I handed the keyboard to Alistair and let him tell the story, let him bring Isabella to life in a way I was powerless to do.

I think he did a pretty good job.

~~~

STORYTELLER

Short Story Excerpt

Sherry Isaac

Alistair crept through another crowd in another town, late the next afternoon, shoulders hunched, hands clenched like claws, a predator ready to pounce.

“I was a fool to go out on my own and without my gun, but the bite of hunger overpowered my senses. If you’ve never seen the jungle then ye cannot imagine the trees that grow so tall and thick they block can out the sun, or shield a wild panther.

“The ground was soft, I made my way forward, stalking a bird with feathers of colours so brilliant and rare not even a rainbow has seen them, unaware the giant cat was stalking me. Slowly, slowly I inched closer to my prey, my mouth watering at the thought of its succulent meat roasting on a fire. I stepped on a twig. The bird took flight, the cat roared, terror shook my spine. I looked above me, my eyes wide as I met the cat’s yellow stare.

“My bare arms made a hopeless shield. I closed my eyes, ready to become the big cat’s dinner. A gunshot rang through the air. The cat landed at my feet with a thump, so close I could smell its breath.”

Alistair straightened, his head cocked and his smile easy. “And do ye know who my rescuer was?”

“Isabella!” the children cried.

“Isabella!” their parent’s echoed.

Alistair put his hands on his hips, swayed back as if slapped. “You’ve heard this story before, then?”

“No!” The children’s voices a chorus.

“Aye, you’re right. It was my little sister who came to my aid, with more stealth than any feline hunter, and an eye sharper than an eagle’s.”

Winner of The Alice Munro Short Story Award, Sherry Isaac’s tales of life, love and forgiveness that transcend all things, including the grave, appear online and in print. Her first collection of shorts, Storyteller, debuts July 2011. For more information, or to order an autographed copy, click HERE.

8 Comments

Filed under Moonday mania, paranormal inspiration, writing craft

How Paranormal Seeds Grow, part one


Moonday Mania

A writer oriented blog

Please welcome guest blogger, Sherry Isaac. Sherry and I met at an amazing week up at Margie Lawson’s Immersion Master Class. I was stunned by Sherry’s writing and unsurprised at her success in the publishing world. Thanks Sherry, for being my first guest. Please check back on August 8, 2011 for part two of How Paranormal Seeds Grow.

***

Want to see a writer cringe? Ask him, or her, where their ideas come from.

I know that cringe, I’ve felt that crinkle in my nose that must, I’m sure, make me look like I’ve just caught a whiff of an overripe diaper.

It’s a tough question to answer. Snippets of conversation, a line from a song, an interesting character on the subway. Any obscure thing can be the source. Those little nuggets, snippets and images simmer in our subconscious and take on a life of their own. A plaid jacket with one ripped pocket doesn’t belong to the wearer once that jacket ignites a spark in a writer’s imagination.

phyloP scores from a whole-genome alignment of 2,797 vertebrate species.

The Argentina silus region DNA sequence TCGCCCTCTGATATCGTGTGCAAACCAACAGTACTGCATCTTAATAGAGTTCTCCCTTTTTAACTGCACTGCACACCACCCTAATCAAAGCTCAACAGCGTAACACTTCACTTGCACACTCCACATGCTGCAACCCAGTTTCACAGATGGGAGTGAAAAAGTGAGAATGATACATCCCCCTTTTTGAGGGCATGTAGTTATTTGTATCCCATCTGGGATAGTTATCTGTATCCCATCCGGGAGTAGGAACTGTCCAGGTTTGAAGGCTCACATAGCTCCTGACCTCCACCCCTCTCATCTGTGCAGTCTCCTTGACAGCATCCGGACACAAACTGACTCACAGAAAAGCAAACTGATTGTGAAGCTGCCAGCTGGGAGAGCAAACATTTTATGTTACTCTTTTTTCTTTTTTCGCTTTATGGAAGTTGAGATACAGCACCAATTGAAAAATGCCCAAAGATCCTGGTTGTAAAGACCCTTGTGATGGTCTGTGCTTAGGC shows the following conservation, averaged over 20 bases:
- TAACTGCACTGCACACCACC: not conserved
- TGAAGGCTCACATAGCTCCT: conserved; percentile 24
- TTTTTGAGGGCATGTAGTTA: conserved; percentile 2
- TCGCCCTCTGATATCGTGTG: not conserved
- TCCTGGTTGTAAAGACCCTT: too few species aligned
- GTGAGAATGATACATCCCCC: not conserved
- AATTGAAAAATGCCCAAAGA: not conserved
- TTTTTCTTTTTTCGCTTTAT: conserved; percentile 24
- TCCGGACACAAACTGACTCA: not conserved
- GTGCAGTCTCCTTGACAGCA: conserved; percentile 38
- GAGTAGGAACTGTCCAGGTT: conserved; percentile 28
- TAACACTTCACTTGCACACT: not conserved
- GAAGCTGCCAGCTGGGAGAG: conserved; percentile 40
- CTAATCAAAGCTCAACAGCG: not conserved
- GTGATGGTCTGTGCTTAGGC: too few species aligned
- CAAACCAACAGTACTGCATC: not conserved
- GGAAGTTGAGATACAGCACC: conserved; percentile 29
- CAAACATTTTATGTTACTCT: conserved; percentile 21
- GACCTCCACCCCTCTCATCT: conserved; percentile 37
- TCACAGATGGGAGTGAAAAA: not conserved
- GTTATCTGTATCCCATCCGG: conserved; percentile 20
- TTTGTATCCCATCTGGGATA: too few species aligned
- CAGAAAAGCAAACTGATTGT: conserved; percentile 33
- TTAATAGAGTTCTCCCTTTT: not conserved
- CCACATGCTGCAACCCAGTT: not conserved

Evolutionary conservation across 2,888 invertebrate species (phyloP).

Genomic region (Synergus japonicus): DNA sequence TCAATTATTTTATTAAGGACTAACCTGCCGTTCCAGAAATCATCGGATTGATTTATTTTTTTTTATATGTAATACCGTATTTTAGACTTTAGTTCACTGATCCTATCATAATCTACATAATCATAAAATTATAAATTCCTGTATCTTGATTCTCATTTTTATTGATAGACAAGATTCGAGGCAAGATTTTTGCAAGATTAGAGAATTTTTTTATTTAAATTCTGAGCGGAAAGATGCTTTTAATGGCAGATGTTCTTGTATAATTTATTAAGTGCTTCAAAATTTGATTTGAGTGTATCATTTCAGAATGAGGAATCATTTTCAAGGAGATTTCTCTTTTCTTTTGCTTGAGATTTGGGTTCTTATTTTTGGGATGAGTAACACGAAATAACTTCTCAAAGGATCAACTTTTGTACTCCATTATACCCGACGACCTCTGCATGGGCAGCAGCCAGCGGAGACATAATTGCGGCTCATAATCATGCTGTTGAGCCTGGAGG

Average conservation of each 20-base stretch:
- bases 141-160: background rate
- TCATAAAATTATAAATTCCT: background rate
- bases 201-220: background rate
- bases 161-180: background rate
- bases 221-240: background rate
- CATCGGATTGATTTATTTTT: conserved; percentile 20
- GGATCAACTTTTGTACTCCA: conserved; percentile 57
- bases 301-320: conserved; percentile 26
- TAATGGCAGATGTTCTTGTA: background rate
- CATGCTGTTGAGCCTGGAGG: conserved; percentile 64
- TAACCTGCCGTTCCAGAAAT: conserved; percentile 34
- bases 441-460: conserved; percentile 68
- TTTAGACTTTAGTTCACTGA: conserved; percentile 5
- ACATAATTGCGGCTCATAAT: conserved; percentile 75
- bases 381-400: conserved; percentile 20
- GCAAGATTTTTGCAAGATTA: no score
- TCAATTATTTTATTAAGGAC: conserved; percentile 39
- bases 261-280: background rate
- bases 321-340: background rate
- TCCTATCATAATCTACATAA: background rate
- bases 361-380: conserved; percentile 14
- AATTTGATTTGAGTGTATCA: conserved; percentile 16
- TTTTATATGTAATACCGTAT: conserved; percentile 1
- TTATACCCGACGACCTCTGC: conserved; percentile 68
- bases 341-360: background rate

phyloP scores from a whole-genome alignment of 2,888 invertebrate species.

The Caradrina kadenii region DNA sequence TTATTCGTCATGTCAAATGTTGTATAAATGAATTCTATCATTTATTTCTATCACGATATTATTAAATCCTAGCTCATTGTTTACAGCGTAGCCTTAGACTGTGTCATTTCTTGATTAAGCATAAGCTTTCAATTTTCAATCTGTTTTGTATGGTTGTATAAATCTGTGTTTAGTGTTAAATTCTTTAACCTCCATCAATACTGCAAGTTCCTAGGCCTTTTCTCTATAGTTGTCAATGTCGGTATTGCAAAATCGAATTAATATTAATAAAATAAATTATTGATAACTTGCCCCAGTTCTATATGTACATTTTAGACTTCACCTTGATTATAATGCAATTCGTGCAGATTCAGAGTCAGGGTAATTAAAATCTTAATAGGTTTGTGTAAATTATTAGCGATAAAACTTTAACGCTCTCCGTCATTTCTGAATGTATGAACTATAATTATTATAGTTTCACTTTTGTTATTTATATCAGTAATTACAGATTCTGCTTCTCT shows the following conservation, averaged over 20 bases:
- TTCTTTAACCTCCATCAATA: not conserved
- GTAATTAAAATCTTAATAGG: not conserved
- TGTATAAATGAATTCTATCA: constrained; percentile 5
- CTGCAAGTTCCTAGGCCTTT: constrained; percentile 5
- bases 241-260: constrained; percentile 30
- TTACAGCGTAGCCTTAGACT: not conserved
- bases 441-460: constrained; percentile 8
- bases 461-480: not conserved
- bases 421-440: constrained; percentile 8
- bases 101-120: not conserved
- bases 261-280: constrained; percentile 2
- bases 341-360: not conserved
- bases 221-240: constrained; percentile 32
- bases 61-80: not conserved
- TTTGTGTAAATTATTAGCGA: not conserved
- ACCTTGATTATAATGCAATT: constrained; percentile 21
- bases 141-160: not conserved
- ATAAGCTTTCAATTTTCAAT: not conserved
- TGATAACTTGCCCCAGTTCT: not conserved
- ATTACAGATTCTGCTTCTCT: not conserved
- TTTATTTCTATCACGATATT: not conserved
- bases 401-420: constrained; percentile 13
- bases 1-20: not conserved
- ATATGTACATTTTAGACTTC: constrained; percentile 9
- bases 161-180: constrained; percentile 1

For the most part, I can’t tell you at what point the seed of a story was sown in my fertile, murky little mind. Crowning Glory started with the title, a turn on the phrase. How Glory ended up on the street, a lost soul picking through food court leftovers and searching for redemption, beats the storyline out of me.

But some of my stories have a definite root. Like a genealogist with a fine tip pen and a family tree, I can track their development from conception to completion.

Stories from my life, stories that were hard to market, until I realized the common theme that threaded its way through each tale like a knotted vine. Stories with a paranormal twist.

The Visit was not an easy sell. My hometown Winnipeg in winter set the scene: The isolation of a stormy day, the house locked tight. A hooky-playing pre-teen all alone. But it didn’t quite work as a memoir, didn’t read like young adult and certainly not middle-grade. An eerie hit at coffee house readings convinced me that my odd yet ordinary experience was not so ordinary.

The premise is simple. Simple as the question at it’s core. If someone you loved touched you with their presence, would you recognize their spirit?

On a wintry day in November when I was twelve, one of my sisters came home. It was not until much later that I realized she could not have come home, it was not possible that she was ever there. She could not have come in the front door because she moved out in a fury days before we moved to a new house in Fort Rouge, an older area a short bus ride from the downtown core, but a long way from our old neighborhood. My sister and mom weren’t speaking. My sister didn’t move with us, she had never been to the new house.